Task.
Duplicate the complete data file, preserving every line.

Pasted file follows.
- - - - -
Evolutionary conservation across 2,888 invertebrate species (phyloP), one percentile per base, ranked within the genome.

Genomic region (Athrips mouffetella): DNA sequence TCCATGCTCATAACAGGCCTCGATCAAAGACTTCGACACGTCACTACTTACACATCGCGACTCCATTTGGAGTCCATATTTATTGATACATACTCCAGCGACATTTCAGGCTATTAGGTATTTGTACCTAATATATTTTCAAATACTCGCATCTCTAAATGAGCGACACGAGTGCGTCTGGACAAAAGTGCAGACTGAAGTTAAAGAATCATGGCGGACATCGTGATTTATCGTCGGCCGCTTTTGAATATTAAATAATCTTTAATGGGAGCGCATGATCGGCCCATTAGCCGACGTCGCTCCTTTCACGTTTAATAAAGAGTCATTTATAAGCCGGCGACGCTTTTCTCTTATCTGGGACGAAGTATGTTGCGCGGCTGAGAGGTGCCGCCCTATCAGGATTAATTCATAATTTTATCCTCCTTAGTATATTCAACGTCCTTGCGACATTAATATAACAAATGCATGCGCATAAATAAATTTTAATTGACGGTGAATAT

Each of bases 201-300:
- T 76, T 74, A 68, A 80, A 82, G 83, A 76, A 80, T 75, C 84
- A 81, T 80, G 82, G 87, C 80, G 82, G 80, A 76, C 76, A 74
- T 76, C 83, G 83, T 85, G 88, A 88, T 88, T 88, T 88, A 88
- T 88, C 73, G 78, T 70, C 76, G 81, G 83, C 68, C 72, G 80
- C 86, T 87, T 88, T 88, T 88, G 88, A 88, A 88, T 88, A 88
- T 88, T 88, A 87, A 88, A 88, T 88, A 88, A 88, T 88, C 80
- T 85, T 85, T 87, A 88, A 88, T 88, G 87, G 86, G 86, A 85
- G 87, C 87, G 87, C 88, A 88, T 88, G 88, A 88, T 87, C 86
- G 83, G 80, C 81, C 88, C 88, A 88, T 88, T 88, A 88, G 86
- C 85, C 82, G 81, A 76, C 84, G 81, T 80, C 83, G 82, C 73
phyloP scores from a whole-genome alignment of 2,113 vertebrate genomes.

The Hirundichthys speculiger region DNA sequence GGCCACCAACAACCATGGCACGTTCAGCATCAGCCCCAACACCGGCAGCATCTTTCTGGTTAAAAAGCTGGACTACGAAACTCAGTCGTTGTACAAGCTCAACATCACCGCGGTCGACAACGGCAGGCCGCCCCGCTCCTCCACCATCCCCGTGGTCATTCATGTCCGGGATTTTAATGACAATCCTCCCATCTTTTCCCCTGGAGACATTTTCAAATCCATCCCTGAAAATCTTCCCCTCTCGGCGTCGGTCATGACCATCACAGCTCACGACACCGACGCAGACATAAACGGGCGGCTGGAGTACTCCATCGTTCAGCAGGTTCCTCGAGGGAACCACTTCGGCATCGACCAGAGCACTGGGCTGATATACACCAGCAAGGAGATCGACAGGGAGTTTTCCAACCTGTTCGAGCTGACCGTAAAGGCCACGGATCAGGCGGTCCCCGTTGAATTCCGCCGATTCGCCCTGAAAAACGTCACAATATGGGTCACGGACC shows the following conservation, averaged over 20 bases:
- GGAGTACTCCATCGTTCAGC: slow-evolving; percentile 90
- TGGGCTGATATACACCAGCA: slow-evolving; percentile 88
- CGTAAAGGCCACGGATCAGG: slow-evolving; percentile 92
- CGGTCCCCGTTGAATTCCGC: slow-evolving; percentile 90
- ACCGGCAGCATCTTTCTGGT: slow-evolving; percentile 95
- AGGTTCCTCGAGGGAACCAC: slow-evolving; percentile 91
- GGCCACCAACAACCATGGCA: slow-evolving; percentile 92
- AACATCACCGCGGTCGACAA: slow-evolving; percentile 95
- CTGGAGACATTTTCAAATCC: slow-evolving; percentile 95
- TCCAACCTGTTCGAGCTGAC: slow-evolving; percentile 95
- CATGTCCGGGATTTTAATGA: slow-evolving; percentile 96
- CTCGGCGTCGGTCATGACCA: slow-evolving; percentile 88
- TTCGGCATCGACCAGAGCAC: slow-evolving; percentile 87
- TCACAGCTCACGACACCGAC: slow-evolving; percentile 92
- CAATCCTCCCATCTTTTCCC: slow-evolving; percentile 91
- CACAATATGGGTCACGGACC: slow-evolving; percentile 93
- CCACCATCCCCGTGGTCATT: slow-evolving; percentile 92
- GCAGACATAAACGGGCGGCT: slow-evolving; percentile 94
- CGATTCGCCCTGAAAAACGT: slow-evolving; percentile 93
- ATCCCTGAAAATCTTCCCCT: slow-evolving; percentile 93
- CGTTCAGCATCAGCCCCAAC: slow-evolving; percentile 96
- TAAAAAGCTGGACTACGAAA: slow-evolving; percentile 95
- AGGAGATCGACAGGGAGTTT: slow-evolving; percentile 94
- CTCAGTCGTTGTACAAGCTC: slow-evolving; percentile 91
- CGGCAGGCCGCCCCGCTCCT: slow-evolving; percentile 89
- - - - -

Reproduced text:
Evolutionary conservation across 2,888 invertebrate species (phyloP), one percentile per base, ranked within the genome.

Genomic region (Athrips mouffetella): DNA sequence TCCATGCTCATAACAGGCCTCGATCAAAGACTTCGACACGTCACTACTTACACATCGCGACTCCATTTGGAGTCCATATTTATTGATACATACTCCAGCGACATTTCAGGCTATTAGGTATTTGTACCTAATATATTTTCAAATACTCGCATCTCTAAATGAGCGACACGAGTGCGTCTGGACAAAAGTGCAGACTGAAGTTAAAGAATCATGGCGGACATCGTGATTTATCGTCGGCCGCTTTTGAATATTAAATAATCTTTAATGGGAGCGCATGATCGGCCCATTAGCCGACGTCGCTCCTTTCACGTTTAATAAAGAGTCATTTATAAGCCGGCGACGCTTTTCTCTTATCTGGGACGAAGTATGTTGCGCGGCTGAGAGGTGCCGCCCTATCAGGATTAATTCATAATTTTATCCTCCTTAGTATATTCAACGTCCTTGCGACATTAATATAACAAATGCATGCGCATAAATAAATTTTAATTGACGGTGAATAT

Each of bases 201-300:
- T 76, T 74, A 68, A 80, A 82, G 83, A 76, A 80, T 75, C 84
- A 81, T 80, G 82, G 87, C 80, G 82, G 80, A 76, C 76, A 74
- T 76, C 83, G 83, T 85, G 88, A 88, T 88, T 88, T 88, A 88
- T 88, C 73, G 78, T 70, C 76, G 81, G 83, C 68, C 72, G 80
- C 86, T 87, T 88, T 88, T 88, G 88, A 88, A 88, T 88, A 88
- T 88, T 88, A 87, A 88, A 88, T 88, A 88, A 88, T 88, C 80
- T 85, T 85, T 87, A 88, A 88, T 88, G 87, G 86, G 86, A 85
- G 87, C 87, G 87, C 88, A 88, T 88, G 88, A 88, T 87, C 86
- G 83, G 80, C 81, C 88, C 88, A 88, T 88, T 88, A 88, G 86
- C 85, C 82, G 81, A 76, C 84, G 81, T 80, C 83, G 82, C 73
phyloP scores from a whole-genome alignment of 2,113 vertebrate genomes.

The Hirundichthys speculiger region DNA sequence GGCCACCAACAACCATGGCACGTTCAGCATCAGCCCCAACACCGGCAGCATCTTTCTGGTTAAAAAGCTGGACTACGAAACTCAGTCGTTGTACAAGCTCAACATCACCGCGGTCGACAACGGCAGGCCGCCCCGCTCCTCCACCATCCCCGTGGTCATTCATGTCCGGGATTTTAATGACAATCCTCCCATCTTTTCCCCTGGAGACATTTTCAAATCCATCCCTGAAAATCTTCCCCTCTCGGCGTCGGTCATGACCATCACAGCTCACGACACCGACGCAGACATAAACGGGCGGCTGGAGTACTCCATCGTTCAGCAGGTTCCTCGAGGGAACCACTTCGGCATCGACCAGAGCACTGGGCTGATATACACCAGCAAGGAGATCGACAGGGAGTTTTCCAACCTGTTCGAGCTGACCGTAAAGGCCACGGATCAGGCGGTCCCCGTTGAATTCCGCCGATTCGCCCTGAAAAACGTCACAATATGGGTCACGGACC shows the following conservation, averaged over 20 bases:
- GGAGTACTCCATCGTTCAGC: slow-evolving; percentile 90
- TGGGCTGATATACACCAGCA: slow-evolving; percentile 88
- CGTAAAGGCCACGGATCAGG: slow-evolving; percentile 92
- CGGTCCCCGTTGAATTCCGC: slow-evolving; percentile 90
- ACCGGCAGCATCTTTCTGGT: slow-evolving; percentile 95
- AGGTTCCTCGAGGGAACCAC: slow-evolving; percentile 91
- GGCCACCAACAACCATGGCA: slow-evolving; percentile 92
- AACATCACCGCGGTCGACAA: slow-evolving; percentile 95
- CTGGAGACATTTTCAAATCC: slow-evolving; percentile 95
- TCCAACCTGTTCGAGCTGAC: slow-evolving; percentile 95
- CATGTCCGGGATTTTAATGA: slow-evolving; percentile 96
- CTCGGCGTCGGTCATGACCA: slow-evolving; percentile 88
- TTCGGCATCGACCAGAGCAC: slow-evolving; percentile 87
- TCACAGCTCACGACACCGAC: slow-evolving; percentile 92
- CAATCCTCCCATCTTTTCCC: slow-evolving; percentile 91
- CACAATATGGGTCACGGACC: slow-evolving; percentile 93
- CCACCATCCCCGTGGTCATT: slow-evolving; percentile 92
- GCAGACATAAACGGGCGGCT: slow-evolving; percentile 94
- CGATTCGCCCTGAAAAACGT: slow-evolving; percentile 93
- ATCCCTGAAAATCTTCCCCT: slow-evolving; percentile 93
- CGTTCAGCATCAGCCCCAAC: slow-evolving; percentile 96
- TAAAAAGCTGGACTACGAAA: slow-evolving; percentile 95
- AGGAGATCGACAGGGAGTTT: slow-evolving; percentile 94
- CTCAGTCGTTGTACAAGCTC: slow-evolving; percentile 91
- CGGCAGGCCGCCCCGCTCCT: slow-evolving; percentile 89